Saturday, August 28, 2010

First Bird Pattern-Lazuli Bunting!

Lazuli Bunting, originally uploaded by mountainweaver.
I am so excited to have this wonderful pattern finished and ready for sale. I've worked very hard on it and hope that everyone who makes it has great success and lots of fun working on their project. Right now it is just for sale at my Ravelry shop, Lazuli Bunting  but soon it will also be in my Etsy shop.

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Saturday, May 15, 2010

Crocheted Birds

This Western Tanager was the first of this group that I did. I dyed all the yarns to get the colors that I wanted for all the birds. My son-in-law wanted me to crochet a Western Tanager for him for his birthday because I had crocheted some chickadees for my daughter that they both liked. I decided that he needed a mate.

I made up the pattern as I went and I use field guides to make the markings realistic. Sometimes I use tapestry crochet to get the detail and sometimes I embroider the features on.

Then I decided Cory needed a Lazuli Bunting, another bird I knew he liked so I made this one.

And of course, he needed a mate so I made her.

Well, then my husband asked how Cory would display these birds so we came up with a woven background that I had done and I made a couple of inkle bands to make the perches for the birds to sit. I was hopeful that it would come together and it really did without any major unanticipated problems.

I think that Cory really liked the gift. They had said that it was an unlikely grouping since both of these species of birds usually hang out in quite different habitats so would not usually be seen in the same tree. But the next weekend they went to Antelope Island in the Great Salt Lake and what did they see? Western Tanagers and Lazuli Buntings in the same tree! Now Jess wants me to crochet all the rare birds she would like to see and put them in the same hanging. Who knows the magic of crocheted birds?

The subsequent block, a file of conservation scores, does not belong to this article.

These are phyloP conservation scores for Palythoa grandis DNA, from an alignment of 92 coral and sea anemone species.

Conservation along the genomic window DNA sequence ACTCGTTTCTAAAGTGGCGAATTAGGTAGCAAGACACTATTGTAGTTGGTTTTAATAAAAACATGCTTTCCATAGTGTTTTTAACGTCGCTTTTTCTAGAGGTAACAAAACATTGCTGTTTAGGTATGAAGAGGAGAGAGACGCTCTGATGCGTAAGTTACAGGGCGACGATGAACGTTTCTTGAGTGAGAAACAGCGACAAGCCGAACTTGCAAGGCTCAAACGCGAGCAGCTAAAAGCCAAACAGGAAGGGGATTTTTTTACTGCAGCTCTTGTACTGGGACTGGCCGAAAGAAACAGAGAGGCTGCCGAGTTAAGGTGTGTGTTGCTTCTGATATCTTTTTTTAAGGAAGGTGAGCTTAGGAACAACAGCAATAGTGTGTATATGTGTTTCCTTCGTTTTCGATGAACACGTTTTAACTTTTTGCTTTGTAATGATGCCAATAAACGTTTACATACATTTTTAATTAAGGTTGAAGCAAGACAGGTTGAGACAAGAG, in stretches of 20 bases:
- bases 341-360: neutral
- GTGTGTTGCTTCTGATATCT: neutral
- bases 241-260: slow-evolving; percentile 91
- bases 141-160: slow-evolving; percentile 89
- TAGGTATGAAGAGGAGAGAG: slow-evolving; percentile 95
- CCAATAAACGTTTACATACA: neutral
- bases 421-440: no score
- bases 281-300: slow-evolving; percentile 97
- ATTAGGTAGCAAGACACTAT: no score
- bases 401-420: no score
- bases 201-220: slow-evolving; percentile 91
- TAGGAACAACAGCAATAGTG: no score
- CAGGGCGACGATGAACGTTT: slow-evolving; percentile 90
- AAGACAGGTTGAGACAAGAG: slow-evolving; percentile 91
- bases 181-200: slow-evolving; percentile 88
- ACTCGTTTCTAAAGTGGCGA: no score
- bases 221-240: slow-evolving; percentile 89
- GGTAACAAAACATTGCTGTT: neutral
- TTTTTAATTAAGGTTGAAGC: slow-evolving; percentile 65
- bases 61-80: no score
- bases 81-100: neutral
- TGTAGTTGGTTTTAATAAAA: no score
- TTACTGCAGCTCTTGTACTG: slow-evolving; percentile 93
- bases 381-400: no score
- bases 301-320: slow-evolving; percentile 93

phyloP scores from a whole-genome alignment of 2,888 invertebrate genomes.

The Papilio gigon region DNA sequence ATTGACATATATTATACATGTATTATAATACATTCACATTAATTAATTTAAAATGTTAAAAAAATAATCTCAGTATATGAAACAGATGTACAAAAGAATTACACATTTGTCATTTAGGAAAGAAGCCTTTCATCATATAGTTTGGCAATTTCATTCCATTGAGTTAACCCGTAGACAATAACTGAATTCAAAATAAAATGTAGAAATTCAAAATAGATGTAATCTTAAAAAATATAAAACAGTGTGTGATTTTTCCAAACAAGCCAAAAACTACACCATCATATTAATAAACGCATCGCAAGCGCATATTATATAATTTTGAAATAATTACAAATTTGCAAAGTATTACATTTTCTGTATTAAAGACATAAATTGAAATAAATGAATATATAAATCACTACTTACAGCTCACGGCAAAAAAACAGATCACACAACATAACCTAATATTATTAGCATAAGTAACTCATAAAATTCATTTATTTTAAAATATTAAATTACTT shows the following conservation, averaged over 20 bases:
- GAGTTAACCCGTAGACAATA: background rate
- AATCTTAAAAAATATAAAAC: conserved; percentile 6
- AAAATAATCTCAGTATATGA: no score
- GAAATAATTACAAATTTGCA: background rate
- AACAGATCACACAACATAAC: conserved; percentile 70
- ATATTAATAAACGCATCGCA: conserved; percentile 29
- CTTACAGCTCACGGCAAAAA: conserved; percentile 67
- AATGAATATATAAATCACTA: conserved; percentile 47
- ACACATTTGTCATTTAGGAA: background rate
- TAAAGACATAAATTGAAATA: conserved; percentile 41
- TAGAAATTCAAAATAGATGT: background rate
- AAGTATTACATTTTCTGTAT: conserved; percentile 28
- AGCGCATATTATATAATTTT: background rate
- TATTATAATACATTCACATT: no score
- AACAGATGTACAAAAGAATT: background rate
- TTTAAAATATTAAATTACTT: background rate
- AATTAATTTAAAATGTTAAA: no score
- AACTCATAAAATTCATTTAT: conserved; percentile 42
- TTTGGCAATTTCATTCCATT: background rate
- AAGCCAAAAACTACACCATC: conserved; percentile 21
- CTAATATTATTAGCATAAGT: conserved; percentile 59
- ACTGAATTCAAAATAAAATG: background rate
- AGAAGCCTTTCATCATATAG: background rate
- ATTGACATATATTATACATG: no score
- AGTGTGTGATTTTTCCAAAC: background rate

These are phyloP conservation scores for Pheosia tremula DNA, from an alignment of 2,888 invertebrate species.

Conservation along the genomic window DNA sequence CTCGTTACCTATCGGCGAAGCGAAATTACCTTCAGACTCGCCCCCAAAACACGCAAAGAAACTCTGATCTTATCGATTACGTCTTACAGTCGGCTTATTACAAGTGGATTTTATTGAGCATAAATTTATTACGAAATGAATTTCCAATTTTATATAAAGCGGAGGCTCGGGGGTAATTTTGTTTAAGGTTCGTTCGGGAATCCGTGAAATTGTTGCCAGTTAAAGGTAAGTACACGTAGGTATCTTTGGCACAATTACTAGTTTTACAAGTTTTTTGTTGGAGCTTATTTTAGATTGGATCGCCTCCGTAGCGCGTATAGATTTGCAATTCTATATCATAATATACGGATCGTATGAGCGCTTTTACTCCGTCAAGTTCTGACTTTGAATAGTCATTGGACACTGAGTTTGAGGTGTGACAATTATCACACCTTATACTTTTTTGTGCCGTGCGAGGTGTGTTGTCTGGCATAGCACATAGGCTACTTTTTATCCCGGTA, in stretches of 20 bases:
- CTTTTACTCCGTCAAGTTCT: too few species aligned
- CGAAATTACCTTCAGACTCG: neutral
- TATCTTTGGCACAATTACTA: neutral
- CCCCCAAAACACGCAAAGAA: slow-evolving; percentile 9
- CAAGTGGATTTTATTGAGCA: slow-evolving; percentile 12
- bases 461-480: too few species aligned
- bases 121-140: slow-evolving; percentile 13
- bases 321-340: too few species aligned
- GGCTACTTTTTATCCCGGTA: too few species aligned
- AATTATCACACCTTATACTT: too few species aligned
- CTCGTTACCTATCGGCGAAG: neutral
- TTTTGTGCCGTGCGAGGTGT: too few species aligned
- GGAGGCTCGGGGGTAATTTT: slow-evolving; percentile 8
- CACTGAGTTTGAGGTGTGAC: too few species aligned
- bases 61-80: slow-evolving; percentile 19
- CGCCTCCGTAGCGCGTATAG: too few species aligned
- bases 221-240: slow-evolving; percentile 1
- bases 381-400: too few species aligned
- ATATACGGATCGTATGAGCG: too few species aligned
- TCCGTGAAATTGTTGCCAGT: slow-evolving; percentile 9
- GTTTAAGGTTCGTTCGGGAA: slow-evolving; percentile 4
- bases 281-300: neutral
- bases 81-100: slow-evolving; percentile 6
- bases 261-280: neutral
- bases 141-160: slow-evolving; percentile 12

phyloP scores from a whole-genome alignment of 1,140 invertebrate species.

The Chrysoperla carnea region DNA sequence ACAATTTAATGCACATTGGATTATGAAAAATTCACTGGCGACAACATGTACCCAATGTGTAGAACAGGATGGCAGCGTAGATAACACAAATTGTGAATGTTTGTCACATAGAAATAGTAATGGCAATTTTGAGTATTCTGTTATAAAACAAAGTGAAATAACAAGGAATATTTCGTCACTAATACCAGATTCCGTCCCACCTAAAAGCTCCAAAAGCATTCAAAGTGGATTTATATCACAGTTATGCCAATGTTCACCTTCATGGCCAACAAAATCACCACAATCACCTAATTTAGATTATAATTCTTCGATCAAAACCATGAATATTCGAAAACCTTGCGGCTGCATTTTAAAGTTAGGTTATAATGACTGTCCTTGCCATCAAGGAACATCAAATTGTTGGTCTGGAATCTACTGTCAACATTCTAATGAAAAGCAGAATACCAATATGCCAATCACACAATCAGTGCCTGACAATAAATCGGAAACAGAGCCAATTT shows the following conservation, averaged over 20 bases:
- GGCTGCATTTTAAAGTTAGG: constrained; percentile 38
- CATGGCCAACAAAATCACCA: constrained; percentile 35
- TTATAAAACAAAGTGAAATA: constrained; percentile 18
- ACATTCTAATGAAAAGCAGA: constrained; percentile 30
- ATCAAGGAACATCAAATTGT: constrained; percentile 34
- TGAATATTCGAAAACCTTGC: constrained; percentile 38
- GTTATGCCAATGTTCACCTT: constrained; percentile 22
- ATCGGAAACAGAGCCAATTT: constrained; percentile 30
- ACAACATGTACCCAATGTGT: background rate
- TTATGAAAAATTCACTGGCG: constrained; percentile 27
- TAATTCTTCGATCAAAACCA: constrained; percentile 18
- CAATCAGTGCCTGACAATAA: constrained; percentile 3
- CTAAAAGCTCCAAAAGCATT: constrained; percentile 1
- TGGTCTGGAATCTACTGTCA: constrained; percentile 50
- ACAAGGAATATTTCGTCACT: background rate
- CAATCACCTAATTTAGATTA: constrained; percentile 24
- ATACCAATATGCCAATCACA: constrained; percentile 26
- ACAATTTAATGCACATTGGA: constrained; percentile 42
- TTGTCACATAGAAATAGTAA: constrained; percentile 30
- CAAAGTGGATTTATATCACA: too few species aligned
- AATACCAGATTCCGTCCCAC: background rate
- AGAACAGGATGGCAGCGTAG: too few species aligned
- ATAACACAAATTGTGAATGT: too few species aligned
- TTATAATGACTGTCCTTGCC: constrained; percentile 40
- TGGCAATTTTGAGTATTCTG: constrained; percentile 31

Saturday, April 03, 2010

New Low Whorl Spindle

After reading Abby Franquemont's book, Respect the Spindle, I really wanted to try a low whorl spindle. I hadn't really been in love with spindle spinning and high whorl spindles when I tried it a few years ago, so I wanted to see if maybe this style of spindle suited me better. Alas, with Howard out of work so long, there was no money for spindles so he found an old box we had bought at the thrift store awhile back. He thinks it is eucalyptus wood. After he took the box apart, I drew a circle on the best and largest side and he cut it out. We don't have many tools so he used a small hack saw and a lot of sand paper. Very primitive! He managed to get a hole in it for a dowel rod and carved the top of the dowel so it was indented for a half hitch to hold the yarn. Then I spun on it for a couple of days and he sanded more off here and there to get it perfectly balanced. For the unconventional way he got it made, it is really a great spinning spindle, well balanced and fast. I've got spindles I spent a lot of money on and they don't spin nearly as well. It weighs about 1.6 ounces which is just what I wanted and that was purely by chance. It was really a labor of love on his part and makes the spindle all that much more special. And I discovered that I really love low whorl spinning!

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